Another successful NFPA/SAE Electric Vehicle Safety Summit in Detroit

Blog Post created by andrewklock Employee on Oct 22, 2012

        Jason Emery, NFPA EV Subject Matter Expert, presents at the 3rd Annual EV Summit

Last Thursday, for the third consecutive year, the NFPA and SAE partnered to bring representatives from government, the auto industry, and emergency services together to discuss Electric Vehicle Safety initiatives. 

One of the key presentations affecting first responders was given by Todd Macintosh, a GM Technical Specialist for their Global Vehicle Electrification program.  Todd spoke as Chair of the J2990 Task Force - Hybrid and EV Recommendations for First and Second Responders and gave an update the groups’ work. I served with Todd on this group and see it as a significant step in addressing the concerns of emergency responder personnel with the OEMs. This document should be published soon and will act as a guiding document for OEMs on items such as identification, systems shutdown features, etc.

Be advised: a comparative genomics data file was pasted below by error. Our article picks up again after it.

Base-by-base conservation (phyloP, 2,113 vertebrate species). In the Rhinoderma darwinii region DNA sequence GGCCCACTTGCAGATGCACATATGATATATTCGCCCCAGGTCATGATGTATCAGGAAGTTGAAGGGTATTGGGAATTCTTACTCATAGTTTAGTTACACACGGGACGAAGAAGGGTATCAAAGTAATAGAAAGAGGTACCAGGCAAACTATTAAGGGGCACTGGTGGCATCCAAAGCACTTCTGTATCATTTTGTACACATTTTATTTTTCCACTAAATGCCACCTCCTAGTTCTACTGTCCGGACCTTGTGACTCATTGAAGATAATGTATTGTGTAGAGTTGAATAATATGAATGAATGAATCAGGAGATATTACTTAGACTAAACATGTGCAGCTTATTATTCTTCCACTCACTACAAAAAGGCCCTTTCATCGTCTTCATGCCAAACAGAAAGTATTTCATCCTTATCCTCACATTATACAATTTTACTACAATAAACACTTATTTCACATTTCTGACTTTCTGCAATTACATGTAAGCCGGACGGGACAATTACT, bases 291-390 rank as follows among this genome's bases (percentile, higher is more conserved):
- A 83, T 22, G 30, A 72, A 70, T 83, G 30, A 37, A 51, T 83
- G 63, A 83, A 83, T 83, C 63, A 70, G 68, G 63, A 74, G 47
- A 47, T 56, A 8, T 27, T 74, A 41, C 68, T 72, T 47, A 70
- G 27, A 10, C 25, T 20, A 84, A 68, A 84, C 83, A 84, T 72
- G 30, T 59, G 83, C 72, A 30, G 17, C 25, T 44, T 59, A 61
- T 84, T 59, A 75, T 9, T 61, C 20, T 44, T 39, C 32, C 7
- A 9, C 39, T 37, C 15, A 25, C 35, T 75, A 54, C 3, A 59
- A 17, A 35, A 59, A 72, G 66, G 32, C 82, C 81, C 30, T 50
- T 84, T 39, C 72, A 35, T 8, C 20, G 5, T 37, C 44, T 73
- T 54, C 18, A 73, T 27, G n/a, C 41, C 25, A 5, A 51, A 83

Other presentations such as Ken Willette’s overview of the NFPA’s analysis on OEM electrical PPE requirements and Casey Grant’s synopsis of the research that the Fire Protection Research Foundation will be conducting on the burning of high voltage batteries gave important insight on the work being done on behalf of first responders.  Additionally, Ron Moore, discussed high frequency, low severity emergencies for the NFPA EV Safety Program, and I spoke about the types of obstacles we must overcome at extrication operations, HEV and EV specific concerns, and on feedback from emergency personnel as to what we would like to see included in vehicle designs. Both of these presentations were geared towards educating the OEMs on operations at the emergency scene and how vehicle designs impact those operations.

I am looking forward to next year’s summit as a way to continue building awareness of HEVs and EVs in the first responder community.  The summit also serves as a way to have our concerns heard so that we can have a positive impact on future vehicle designs.